There was no error in the allowance of a pre-trial motion to amend an indictment for larceny of a motor vehicle by changing the alleged date of the larceny from a date after the date of an assault charged in an indictment tried jointly with the larceny indictment to a date a few days before the date of the assault [643-644]; no bases for denial of the motion were presented by defense counsel's statement that he "wasn't prepared to go forward at this time" on the larceny indictment ; or by the Commonwealth's then failure to have filed particulars as to the date of the larceny .
A pre-trial motion to sever trial of an indictment for larceny of a motor vehicle and an indictment for assault was properly denied where the Commonwealth offered to and did produce "proof of guilt by substantially the same evidence" [645-646]; defense counsel's statement that he was not then fully prepared to try the larceny indictment because he considered that charge "completely separate" from the assault charge was not directly relevant [646-647].
INDICTMENTS found and returned in the Superior Court on October 12, 1972.
Pre-trial motions were heard by McLaughlin, C.J., and the cases were tried before him.
After review was sought in the Appeals Court, the Supreme Judicial Court, on its own initiative, ordered direct appellate review.
Lois M. Lewis for the defendant.
Bonnie H. MacLeod-Griffin, Assistant District Attorney, for the Commonwealth.
QUIRICO, J. At a single trial made subject to G. L. c. 278, Sections 33A-33G, the defendant was tried on indictments charging that he, being armed with a dangerous weapon, assaulted a girl sixteen years of age (victim) with intent to murder her, G. L. c. 265, Section 18, and that he stole a motor vehicle, G. L. c. 266, Section 28. On the former indictment, the jury found him guilty of the lesser included offense of assault with intent to kill, see Commonwealth v. Demboski, 283 Mass. 315 , 321-324 (1933), and the judge sentenced him to eight to ten years at the Massachusetts Correctional Institution at Walpole. On the latter indictment, the jury found him guilty as charged and the judge sentenced him to four to seven years at the same institution, this sentence to take effect from and after the longer sentence. The defendant appealed from both convictions to the Appeals Court. We ordered the cases transferred here. See G. L. c. 211A, Section 10 (A), inserted by St. 1972, c. 740, Section 1. We affirm.
The defendant incorporated eighteen exceptions in an assignment of errors which alleged that there was reversible error in sixteen separate rulings, or groups of rulings, made by the judge who conducted a pre-trial proceeding and then presided at the trial. The defendant has now purported to brief his position on fifteen of these sixteen groups of adverse rulings, which fall into three principal classifications: (1) the granting of the prosecution's motion to amend the larceny indictment; (2) the denial of the defendant's motions (a) to sever the two indictments and (b) to declare a mistrial; and (3) the making of various evidentiary rulings. Our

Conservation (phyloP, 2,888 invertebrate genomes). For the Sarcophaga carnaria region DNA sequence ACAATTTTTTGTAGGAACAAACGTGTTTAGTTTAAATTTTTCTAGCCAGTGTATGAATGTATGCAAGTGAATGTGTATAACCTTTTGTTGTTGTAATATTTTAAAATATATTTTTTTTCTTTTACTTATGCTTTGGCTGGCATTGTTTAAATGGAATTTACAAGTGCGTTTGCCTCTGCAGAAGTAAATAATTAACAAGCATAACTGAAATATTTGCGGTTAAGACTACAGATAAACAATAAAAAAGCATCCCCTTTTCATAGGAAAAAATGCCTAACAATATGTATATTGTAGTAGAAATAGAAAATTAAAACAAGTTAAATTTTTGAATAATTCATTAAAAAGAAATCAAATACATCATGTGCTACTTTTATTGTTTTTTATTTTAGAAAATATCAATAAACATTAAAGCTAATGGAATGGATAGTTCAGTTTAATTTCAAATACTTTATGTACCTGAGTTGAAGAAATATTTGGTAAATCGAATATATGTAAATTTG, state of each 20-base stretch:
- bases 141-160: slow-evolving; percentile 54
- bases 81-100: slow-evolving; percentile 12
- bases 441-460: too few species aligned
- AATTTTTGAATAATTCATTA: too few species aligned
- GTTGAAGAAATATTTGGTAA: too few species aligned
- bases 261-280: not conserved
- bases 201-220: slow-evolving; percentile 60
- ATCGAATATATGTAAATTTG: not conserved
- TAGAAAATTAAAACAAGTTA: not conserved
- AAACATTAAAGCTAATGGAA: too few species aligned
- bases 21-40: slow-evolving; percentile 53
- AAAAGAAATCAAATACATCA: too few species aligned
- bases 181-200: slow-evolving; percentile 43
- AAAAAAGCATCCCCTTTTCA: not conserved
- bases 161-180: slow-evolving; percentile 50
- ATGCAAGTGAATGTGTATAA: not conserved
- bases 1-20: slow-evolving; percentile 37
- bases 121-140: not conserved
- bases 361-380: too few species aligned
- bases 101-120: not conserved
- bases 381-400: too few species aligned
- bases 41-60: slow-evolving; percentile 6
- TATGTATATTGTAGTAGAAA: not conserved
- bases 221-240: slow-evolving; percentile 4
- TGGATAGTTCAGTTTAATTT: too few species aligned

consideration of the issues in the first two classifications requires a brief review of pertinent facts.
Prior to the empanelling of the jury on the first day of trial, the judge conducted a proceeding to hear a number of motions. During this proceeding, defense counsel asked if he was correct in his belief that the Commonwealth intended to try the two indictments together. The assistant district attorney answered, in substance, that he did intend to try the two indictments together. In arguing in favor of a single trial, he asserted that there would be evidence that (1) the stolen motor vehicle was found in the defendant's possession when he was arrested on the assault charge, approximately a week or a week and a half after the vehicle was stolen, (2) the larceny occurred only a few days before the assault on the victim, (3) the victim could identify the stolen vehicle as the one in which she was transported to the scene of the assault, and (4) the defendant had denied to the police that he had seen the victim (and, therefore, had in effect denied that she could have seen the stolen car in his possession) for a period of one or two weeks prior to the time when she was found in the woods seriously injured and in an unconscious condition. The assistant district attorney summarized his position by saying: "Therefore, the entire testimony . . . the entire evidence I will be introducing, where I try the larceny of the motor vehicle case, would go in this case to produce the substantive elements it was the defendant on the armed assault . . . [with intent to] murder."
After the assistant district attorney stated his position, defense counsel requested a severance of the two indictments on the grounds (a) that he had not known that the Commonwealth intended to try the indictments together and that he was thus unprepared to go forward on the larceny case, and (b) that trying the two indictments together "would confuse some of the issues." At this juncture, the judge pointed out that the larceny indictment alleged that the larceny occurred on August 5,